This review almost never was. I tried and failed twice to get into Berber & Q, the hippest Moroccan (ish) restaurant in town. The first attempt was on a Sunday evening when I happened to be drinking down the nearby Regent’s canal and thought I’d try my luck.
You can hear Berber & Q before you see it – it exudes the kind of muffled, thumpy bass that Haggerston leaks through its very pores. It’s nestled under a railway arch and shrouded in a gloom that promises exclusivity. It has a no reservations policy and, as the queue was already out the door, I had no chance. Those damned hipsters were waaaay ahead of me.
So instead I went to Tonkotsu, a ramen bar a few arches up the same railway line. There I ordered excellent, crispy prawn gyoza, average crab croquettes and lacklustre calamari. Then I had a bowl of Tokyo ramen, about which I was ambivalent. On the one hand, they make the bouncy, elastic noodles on-site, which is impressive, and the stock was rich and full of that distinctive umami flavour, and the half egg was perfectly on the cusp of liquid and solid and the strips of pork were fatty and smoky. But on the other hand, it’s hard to get worked up about a bowl of ramen. It was originally served from mobile carts to workers in ancient China and Japan – it’s food designed to fill a hole and few frills have been added since. Can you justify charging a tenner for a bowl? Even if it’s made with a swanky ramen-making machine? I’m not so sure.
On the second Berber & Q attempt later that week, I was told I’d have to wait a couple of hours, so I went next door to a place called Draughts, where you pay to play geeky board games with the kind of people you pretend you avoided at school. I enjoyed it, but don’t tell anyone (the food was crap but it’s a board game cafe not a restaurant, so who cares?).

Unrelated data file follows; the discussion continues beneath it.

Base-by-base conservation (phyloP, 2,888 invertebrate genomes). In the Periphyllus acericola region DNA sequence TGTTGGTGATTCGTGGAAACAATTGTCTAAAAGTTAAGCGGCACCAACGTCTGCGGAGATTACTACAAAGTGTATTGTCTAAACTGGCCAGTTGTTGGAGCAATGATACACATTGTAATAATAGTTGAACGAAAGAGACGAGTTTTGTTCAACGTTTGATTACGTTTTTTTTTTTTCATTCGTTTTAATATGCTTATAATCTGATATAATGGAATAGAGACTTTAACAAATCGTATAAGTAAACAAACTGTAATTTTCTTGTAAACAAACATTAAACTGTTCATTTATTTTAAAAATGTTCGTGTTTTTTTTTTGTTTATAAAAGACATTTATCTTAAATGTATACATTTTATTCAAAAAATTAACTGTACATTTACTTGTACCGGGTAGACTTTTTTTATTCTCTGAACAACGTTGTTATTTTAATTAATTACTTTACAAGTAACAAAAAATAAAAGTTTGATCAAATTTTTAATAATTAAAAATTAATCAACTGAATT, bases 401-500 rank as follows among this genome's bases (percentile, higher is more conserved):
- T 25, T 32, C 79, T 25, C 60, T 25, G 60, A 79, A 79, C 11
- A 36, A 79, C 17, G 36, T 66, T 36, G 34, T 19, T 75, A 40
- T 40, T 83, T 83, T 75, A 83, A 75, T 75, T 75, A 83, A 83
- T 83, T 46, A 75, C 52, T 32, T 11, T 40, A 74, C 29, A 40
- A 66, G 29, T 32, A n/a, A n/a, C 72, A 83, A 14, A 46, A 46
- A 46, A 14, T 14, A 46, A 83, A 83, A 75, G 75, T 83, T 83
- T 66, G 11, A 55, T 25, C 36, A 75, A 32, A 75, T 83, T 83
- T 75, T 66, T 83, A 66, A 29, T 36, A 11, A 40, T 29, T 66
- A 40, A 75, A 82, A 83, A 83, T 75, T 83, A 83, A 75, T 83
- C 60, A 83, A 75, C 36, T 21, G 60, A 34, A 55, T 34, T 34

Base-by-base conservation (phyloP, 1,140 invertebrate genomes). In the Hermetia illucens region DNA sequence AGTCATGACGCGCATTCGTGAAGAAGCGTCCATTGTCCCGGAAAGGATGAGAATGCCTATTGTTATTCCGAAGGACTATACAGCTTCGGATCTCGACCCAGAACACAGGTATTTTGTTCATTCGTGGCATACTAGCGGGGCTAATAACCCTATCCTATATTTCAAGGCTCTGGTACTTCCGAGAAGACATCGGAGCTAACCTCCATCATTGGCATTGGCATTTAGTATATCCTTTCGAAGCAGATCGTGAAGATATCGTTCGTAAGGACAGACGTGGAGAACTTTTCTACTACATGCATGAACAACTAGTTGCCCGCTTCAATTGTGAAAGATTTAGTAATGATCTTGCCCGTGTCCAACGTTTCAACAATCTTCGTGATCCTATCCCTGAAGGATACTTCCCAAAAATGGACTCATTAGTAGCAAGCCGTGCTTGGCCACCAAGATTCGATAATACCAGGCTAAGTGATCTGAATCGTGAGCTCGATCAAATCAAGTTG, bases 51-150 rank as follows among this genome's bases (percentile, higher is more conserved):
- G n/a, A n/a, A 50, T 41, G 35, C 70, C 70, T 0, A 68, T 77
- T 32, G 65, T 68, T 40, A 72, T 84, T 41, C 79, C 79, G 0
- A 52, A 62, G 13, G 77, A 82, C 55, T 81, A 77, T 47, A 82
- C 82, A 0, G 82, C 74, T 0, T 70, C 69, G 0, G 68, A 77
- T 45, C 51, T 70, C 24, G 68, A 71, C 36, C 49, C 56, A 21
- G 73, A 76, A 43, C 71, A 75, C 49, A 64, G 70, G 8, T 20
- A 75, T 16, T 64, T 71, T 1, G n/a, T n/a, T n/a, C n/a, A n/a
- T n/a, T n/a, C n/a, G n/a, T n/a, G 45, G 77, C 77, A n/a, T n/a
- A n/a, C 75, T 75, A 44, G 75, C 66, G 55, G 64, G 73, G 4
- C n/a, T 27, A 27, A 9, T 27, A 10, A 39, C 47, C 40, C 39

And on the third attempt, Berber & Q said they had a space for two at the bar, at which point I fell to my knees in thanks. Once your eyes become accustomed to the almost complete lack of light, you start to notice the exposed brickwork all around and the tables running down the centre and the long, high bar at which I perched. I took a friend from Glasgow who, with his beard and black-framed glasses, blended in perfectly with the Haggerston clientele, but is in fact a quivering, vegan indie-boy who was dressing that way long before it was cool, and will still look like that when it’s uncool again.
You can tell it’s a North African/Middle Eastern/Ottoman restaurant because the menu is incomprehensible. Of course, you and I know what sabich, s’chug and amba are, and we’ve been chugging dukka and pangrattato and malabi since we were in short trousers, but spare a thought for those visiting from Glasgow. Everything arrives on metal trays, with the various elements – pickles, grilled meat, salad – all crammed on (points should be deducted for serving the pork on the same tray as the rest of the food despite one of us saying he was vegetarian).
We ate, in ascending order of quality: a rather bland blackened aubergine with the aforementioned sabich, s’chug and amba (look it up, pleb); some perfectly acceptable cold green beans with preserved lemon and pangrattato; a vast hunk of ever-so-slightly dry smoked pork belly with molasses and BBQ sauce; some magnificent corn on the cob with a creamy, spicy harissa aioli and lime; a life-changing bowl of sweet beetroot, whipped feta, saffron and candied orange; and quite simply the finest slaw I’ve ever tasted, topped with sour cream and pomegranate.
It really is very good. The staff are bright and engaging, the cocktails well designed (especially the Top Shelf, with tequila, green chartreuse, pistachio syrup and orange bitters). And I didn’t even get stuck into the home made Merguez sausage, or the smoked short-rib with date glaze, which I could see being prepared and looked divine (never eat with vegetarian friends…). I’ll be back. Again, and again, and again, until such time as they let me in.
First published in City A.M.